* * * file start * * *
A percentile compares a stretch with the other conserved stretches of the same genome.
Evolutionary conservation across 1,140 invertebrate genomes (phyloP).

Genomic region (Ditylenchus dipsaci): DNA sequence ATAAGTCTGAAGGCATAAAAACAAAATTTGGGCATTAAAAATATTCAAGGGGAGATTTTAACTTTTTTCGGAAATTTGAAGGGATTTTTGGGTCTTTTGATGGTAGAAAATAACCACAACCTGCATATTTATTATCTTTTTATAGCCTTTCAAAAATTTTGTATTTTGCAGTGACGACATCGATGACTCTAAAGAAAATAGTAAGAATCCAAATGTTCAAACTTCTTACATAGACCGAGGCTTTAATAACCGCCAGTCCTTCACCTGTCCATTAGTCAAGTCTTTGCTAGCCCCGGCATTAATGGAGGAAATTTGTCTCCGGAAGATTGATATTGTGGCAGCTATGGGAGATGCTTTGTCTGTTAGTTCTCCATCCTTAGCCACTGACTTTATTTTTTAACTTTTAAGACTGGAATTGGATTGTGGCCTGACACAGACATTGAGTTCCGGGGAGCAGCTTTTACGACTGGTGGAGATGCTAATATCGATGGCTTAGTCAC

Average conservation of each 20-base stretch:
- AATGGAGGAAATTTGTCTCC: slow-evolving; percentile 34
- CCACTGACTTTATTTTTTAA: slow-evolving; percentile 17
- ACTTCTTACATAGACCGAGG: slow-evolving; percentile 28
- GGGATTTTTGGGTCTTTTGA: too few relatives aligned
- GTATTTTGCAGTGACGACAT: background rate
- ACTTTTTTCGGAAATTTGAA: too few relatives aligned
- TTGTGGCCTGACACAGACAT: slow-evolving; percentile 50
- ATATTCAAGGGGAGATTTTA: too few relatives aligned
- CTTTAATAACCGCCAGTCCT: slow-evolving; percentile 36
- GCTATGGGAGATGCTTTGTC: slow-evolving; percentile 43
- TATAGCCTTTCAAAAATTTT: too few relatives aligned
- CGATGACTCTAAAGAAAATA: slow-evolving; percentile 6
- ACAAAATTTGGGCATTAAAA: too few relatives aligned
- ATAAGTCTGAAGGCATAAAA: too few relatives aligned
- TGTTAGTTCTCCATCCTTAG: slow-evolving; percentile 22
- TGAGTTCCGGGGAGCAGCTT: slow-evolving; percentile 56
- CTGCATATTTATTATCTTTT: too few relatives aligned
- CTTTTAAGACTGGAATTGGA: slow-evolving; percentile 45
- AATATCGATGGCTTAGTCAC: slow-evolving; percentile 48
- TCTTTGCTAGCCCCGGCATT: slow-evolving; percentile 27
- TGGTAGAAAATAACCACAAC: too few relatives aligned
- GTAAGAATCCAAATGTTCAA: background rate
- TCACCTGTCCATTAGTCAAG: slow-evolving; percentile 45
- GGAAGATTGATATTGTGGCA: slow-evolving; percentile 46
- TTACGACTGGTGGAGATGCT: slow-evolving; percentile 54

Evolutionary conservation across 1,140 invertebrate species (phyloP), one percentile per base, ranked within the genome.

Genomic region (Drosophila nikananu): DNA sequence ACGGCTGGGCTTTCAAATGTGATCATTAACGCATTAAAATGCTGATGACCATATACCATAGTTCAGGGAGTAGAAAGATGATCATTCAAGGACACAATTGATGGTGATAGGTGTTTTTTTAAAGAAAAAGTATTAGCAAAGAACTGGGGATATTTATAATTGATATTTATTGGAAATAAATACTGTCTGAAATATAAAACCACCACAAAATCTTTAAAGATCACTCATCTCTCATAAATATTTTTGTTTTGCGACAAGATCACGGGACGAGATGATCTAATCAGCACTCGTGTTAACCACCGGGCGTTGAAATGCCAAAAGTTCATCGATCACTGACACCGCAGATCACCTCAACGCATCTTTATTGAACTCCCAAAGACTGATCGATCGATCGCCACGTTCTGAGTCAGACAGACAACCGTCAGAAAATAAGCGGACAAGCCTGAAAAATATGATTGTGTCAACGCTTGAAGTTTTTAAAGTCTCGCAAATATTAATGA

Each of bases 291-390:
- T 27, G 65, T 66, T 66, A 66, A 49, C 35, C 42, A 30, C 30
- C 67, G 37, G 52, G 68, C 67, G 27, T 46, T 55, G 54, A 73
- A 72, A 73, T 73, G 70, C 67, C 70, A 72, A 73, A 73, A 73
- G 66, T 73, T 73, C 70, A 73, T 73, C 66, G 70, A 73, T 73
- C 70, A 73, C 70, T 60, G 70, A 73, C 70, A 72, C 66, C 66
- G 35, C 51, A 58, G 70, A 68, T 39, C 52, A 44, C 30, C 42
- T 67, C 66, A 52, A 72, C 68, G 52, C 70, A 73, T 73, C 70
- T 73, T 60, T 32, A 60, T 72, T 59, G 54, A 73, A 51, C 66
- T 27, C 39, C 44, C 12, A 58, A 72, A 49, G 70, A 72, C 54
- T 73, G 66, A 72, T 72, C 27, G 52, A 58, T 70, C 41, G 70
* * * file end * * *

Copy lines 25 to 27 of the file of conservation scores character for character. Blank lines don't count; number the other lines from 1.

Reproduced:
- TGGTAGAAAATAACCACAAC: too few relatives aligned
- GTAAGAATCCAAATGTTCAA: background rate
- TCACCTGTCCATTAGTCAAG: slow-evolving; percentile 45